Practical assistance and training

Practical assistance includes help regarding everyday practical tasks around the house and personal care. Help can be provided both inside and outside the home. Some aspects of this help used to be known as ‘home help’.

Practical assistance can also include training to help recipients of personal assistance cope with their everyday tasks and chores.

Examples of practical assistance include:

  • help with shopping
  • cooking
  • washing of clothes and house cleaning
  • snow clearance
  • help with self-care

Assistance with, and training in, personal care and self-care is provided free of charge. The municipality may charge a user fee for other practical assistance and training.

Who is eligible for practical assistance?

You will be entitled to practical assistance if you are dependent on help with your personal care or need help to do your everyday tasks and chores. When you apply for a service, the municipality will consider what you are able to do unaided and what you need help with.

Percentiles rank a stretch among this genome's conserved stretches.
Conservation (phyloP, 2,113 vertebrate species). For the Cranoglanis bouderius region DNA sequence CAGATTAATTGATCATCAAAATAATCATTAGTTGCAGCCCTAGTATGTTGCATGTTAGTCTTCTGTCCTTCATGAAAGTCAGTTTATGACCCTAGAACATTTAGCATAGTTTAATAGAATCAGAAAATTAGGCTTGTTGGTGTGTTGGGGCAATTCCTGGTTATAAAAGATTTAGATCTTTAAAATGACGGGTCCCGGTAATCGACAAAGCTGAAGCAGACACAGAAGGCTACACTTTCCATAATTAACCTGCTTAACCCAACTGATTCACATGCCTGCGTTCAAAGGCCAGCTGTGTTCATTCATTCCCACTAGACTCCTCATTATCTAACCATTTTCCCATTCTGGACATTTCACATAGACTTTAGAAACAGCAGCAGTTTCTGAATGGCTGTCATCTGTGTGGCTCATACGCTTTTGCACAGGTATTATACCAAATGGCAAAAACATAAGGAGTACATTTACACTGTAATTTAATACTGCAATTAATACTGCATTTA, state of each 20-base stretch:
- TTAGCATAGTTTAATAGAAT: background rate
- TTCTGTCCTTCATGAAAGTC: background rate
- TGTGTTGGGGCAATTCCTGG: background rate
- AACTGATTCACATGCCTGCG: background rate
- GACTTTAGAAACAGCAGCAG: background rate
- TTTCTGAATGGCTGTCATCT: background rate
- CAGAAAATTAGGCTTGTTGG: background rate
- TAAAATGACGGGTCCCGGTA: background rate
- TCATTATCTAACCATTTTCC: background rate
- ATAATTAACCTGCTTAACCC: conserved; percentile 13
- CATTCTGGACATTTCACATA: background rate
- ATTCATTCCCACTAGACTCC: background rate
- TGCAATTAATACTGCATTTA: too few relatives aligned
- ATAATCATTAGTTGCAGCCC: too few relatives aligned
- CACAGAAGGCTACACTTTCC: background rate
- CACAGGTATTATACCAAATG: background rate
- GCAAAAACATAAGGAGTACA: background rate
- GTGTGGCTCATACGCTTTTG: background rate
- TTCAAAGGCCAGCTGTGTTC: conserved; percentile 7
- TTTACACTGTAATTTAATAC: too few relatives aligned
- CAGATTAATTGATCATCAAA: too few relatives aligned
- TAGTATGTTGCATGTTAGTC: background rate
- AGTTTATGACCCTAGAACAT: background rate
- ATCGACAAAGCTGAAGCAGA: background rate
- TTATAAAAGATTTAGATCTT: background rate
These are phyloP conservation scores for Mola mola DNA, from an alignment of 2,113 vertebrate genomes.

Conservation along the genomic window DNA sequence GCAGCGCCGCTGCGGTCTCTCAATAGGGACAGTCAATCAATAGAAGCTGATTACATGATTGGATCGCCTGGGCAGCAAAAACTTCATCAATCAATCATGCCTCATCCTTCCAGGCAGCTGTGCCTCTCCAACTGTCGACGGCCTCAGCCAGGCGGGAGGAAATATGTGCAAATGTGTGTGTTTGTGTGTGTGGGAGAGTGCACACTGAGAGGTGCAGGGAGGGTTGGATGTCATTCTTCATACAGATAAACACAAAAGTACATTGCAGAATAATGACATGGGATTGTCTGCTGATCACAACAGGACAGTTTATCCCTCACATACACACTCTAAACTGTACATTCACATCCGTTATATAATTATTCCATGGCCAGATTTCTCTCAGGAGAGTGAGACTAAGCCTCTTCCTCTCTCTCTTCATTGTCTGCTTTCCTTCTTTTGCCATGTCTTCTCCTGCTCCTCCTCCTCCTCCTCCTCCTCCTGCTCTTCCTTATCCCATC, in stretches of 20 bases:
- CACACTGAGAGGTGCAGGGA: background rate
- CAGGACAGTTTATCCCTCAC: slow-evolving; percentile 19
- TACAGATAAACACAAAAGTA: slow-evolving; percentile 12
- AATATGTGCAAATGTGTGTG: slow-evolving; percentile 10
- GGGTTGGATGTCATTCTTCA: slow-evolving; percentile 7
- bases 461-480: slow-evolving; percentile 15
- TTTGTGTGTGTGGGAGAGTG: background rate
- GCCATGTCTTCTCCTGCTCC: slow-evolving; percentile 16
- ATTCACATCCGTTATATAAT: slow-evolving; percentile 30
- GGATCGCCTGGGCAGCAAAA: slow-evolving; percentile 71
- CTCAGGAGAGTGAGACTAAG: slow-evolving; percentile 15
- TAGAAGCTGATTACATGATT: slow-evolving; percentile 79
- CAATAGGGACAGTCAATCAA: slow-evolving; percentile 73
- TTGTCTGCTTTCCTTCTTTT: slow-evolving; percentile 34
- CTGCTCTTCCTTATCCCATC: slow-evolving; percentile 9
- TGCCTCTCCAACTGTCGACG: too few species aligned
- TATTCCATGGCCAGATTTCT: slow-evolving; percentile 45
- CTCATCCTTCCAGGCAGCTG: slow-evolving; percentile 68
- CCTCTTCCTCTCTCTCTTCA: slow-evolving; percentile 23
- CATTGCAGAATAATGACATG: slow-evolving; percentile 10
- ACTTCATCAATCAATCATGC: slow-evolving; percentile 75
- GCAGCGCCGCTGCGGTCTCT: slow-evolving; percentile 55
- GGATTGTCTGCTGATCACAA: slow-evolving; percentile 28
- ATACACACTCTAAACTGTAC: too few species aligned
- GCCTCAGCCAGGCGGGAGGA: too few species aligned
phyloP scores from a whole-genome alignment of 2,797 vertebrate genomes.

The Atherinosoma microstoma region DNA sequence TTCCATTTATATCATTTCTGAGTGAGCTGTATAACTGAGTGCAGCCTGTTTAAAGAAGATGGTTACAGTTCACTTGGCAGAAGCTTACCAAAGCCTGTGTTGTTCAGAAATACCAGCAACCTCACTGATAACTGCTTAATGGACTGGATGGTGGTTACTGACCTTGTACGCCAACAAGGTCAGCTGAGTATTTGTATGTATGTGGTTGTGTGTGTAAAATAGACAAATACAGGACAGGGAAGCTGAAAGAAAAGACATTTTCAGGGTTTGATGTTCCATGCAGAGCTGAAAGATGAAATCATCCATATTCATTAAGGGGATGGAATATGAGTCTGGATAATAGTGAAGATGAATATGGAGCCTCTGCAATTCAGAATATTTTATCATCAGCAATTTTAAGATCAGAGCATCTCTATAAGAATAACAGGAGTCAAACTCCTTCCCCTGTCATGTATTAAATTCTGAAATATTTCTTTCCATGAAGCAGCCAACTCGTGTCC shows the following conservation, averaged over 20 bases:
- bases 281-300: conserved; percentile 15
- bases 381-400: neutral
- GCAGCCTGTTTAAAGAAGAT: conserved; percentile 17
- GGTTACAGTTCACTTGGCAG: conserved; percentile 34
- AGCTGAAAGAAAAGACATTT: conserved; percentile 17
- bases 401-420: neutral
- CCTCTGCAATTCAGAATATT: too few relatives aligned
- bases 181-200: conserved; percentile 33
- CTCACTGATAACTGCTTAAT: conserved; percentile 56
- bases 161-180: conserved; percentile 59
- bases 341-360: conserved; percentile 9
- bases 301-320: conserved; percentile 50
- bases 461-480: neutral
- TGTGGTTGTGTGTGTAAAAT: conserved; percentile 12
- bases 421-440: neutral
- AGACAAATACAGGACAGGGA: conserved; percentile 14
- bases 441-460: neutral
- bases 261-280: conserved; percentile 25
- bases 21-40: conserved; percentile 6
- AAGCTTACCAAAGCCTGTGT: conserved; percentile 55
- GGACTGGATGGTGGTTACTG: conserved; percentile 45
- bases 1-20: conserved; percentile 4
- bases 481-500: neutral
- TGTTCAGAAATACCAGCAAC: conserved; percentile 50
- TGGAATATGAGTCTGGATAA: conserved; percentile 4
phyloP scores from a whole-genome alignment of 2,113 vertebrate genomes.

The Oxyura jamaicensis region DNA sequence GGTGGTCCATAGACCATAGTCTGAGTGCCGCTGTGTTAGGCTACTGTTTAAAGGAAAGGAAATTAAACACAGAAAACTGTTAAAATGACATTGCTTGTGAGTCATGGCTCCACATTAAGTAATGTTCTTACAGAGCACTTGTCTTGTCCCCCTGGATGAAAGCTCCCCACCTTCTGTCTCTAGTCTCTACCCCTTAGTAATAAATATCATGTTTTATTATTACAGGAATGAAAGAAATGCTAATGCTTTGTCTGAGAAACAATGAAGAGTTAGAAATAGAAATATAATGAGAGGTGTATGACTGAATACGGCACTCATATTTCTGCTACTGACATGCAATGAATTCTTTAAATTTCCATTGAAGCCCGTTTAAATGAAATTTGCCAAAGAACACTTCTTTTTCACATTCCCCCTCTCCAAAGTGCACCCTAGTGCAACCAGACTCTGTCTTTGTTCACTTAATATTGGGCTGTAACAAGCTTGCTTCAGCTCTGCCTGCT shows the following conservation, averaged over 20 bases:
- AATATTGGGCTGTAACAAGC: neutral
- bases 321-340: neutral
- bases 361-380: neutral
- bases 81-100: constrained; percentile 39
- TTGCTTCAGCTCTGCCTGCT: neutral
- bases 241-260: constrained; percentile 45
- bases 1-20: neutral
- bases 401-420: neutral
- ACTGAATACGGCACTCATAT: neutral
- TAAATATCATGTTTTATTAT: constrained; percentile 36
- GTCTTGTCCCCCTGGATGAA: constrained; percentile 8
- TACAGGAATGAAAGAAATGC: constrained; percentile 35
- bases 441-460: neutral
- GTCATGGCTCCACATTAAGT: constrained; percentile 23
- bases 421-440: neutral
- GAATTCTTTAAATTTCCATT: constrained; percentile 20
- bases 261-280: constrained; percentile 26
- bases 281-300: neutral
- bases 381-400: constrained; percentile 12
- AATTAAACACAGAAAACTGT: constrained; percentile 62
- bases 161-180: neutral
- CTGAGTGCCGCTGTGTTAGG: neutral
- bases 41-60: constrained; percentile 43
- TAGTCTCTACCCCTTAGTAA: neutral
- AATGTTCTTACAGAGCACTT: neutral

How do I apply for practical assistance?

You can apply to the municipality if you need practical assistance. You should provide a clear and detailed explanation of what you need help with. You should also explain why you need help.

You can find out how to apply on the municipality's website or by contacting the municipality. You should contact your municipality if you need more information or guidance.

Once you have submitted your application, the municipality will be obliged to give you a written decision (individual decision), regardless of whether or not your practical assistance is approved. The decision will be justified and explain your right to appeal and the deadline for any appeal.

You can appeal decisions

You can appeal if you are not satisfied with the decision you have been given.

Your appeal should be sent to the municipality, who will review the case. If the municipality does not uphold your appeal, your case will be referred to the county governor for a final decision.

There is a patient and user ombudsman in every county. You can contact them for advice, guidance and information about your rights as a user or next of kin.